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Of Brothers, Of Obligations, and Of Sacrifice English 

Of Brothers, Of Obligations, and Of Sacrifice

Ask yourself a very serious question that few of us really have to answer, especially in modern times: Would you personally volunteer to risk your very life to save the life of a complete stranger across the country, just because he is a Brother Freemason and that’s what your obligation expects of you?

Well, that’s happening as I type this. “Thoughts and prayers” for a stranger in great distress take no effort. Writing a check or making an online Paypal donation takes seconds from your life and little thought. But what has happened today is truly a story of incredible self-sacrifice and indescribable generosity that is almost impossible for most people to comprehend. I’m referring to events that started in motion earlier this year with a story I shared,

Imagine traveling all the way across the country to have yourself cut open and one of your vital organs extracted, all for someone who just four months ago you didn’t even know existed.

At this very moment, my friend Richard Vier is in surgery at the George Washington University Hospital in Washington, D.C., to have one of his kidneys extracted. In the very next operating room is a 26-year-old who is dying from end-stage renal disease. He is waiting to have Richard’s healthy kidney transplanted into his body. If it goes well, it will save his life.

In June, Richard read a post in Chris Hodapp’s Freemasonry blog talking about a young D.C. Mason by the name of Chris Stevenson who is in desperate need of a kidney transplant. He suffers from juvenile diabetes, complications of which caused his kidneys to fail. Chris has been undergoing lengthy kidney dialysis three days per week. GWU’s Transplant Institute says at least ten people in this country die every day waiting for a new kidney to be available. That blog post struck a chord in Richard. He felt compelled to respond.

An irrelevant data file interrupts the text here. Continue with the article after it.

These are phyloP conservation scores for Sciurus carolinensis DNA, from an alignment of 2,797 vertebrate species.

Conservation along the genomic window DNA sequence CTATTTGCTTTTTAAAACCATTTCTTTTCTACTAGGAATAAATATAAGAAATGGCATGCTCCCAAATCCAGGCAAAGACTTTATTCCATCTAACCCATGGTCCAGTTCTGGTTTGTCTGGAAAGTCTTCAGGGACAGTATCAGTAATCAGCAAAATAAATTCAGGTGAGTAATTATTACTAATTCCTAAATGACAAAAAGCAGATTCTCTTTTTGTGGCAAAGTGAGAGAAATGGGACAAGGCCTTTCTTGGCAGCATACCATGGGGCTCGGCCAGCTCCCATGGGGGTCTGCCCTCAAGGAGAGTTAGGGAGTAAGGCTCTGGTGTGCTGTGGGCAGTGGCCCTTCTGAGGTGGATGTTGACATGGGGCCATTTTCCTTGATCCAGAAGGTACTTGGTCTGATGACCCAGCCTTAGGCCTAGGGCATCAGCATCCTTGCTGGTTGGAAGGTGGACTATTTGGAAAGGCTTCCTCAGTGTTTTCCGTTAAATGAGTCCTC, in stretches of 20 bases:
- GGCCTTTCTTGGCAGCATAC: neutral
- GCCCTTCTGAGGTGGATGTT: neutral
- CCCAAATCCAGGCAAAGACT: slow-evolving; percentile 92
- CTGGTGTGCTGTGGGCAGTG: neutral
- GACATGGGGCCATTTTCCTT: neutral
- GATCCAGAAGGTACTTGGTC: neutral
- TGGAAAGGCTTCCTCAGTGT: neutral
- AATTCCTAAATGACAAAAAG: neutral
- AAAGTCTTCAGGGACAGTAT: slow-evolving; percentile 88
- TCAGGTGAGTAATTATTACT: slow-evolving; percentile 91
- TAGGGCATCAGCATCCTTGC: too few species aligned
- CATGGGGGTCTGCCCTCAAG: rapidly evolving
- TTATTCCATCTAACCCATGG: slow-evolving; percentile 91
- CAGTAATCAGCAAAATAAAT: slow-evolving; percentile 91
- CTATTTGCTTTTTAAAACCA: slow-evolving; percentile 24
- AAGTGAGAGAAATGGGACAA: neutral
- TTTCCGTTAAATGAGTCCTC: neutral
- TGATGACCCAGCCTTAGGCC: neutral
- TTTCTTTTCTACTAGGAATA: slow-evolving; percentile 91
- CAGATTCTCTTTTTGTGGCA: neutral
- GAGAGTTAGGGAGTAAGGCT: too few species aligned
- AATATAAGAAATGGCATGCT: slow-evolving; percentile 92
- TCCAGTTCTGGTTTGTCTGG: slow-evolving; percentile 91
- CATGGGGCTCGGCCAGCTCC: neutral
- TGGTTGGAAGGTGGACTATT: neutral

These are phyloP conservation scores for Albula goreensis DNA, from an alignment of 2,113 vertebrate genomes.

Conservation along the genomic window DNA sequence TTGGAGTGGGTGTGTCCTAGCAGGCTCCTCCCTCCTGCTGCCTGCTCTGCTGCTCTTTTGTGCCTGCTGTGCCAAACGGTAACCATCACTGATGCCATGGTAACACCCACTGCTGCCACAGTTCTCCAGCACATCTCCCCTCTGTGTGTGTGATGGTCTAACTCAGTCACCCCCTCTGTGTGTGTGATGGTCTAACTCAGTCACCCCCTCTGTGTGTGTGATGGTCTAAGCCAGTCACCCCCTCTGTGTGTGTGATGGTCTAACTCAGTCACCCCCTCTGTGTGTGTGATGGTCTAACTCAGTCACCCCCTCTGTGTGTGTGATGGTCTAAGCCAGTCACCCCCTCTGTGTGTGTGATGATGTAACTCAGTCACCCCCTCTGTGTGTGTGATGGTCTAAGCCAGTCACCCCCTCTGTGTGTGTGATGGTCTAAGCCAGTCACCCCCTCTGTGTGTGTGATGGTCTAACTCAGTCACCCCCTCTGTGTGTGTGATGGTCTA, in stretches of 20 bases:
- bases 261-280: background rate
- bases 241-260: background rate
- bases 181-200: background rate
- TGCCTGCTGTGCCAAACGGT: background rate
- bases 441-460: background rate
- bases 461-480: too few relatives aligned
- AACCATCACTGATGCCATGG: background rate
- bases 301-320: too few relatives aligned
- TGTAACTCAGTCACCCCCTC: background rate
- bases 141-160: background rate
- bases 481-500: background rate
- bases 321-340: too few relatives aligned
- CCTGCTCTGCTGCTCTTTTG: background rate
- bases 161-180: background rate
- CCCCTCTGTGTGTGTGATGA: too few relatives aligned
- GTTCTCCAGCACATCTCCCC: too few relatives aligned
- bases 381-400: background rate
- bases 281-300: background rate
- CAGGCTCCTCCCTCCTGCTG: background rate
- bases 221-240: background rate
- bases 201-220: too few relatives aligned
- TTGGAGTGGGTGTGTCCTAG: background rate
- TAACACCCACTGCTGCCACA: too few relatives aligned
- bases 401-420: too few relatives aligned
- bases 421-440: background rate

Richard is a 32-year-old from Ogden, Utah, where he is the junior deacon of Golden Spike Lodge No. 6, and the father of two little girls. He contacted Chris and the GWU Transplant Institute, then began the lengthy and exhaustive transplant screening process. Transplant Institute staff told me the blog post had generated a lot of inquiries about Chris’s case, but many people who are interested and start the process are not a good match or not medically cleared. Richard, who had never been to the District of Columbia before, came from Utah to D.C. three times for testing and evaluation, before flying in from Los Angeles last night to have today’s surgery.

We Masons give a lot of lip service to the concepts of brotherhood, fraternity, and looking out after the needs of one another. We couch lofty ideals in honorable language. We say, oh, yes, if you are in dire need, if the likelihood of saving your life is greater than the chance of losing our own life, we will immediately spring to your assistance and help you. Yay, team! Brothers!

But in the real world, do we really do that?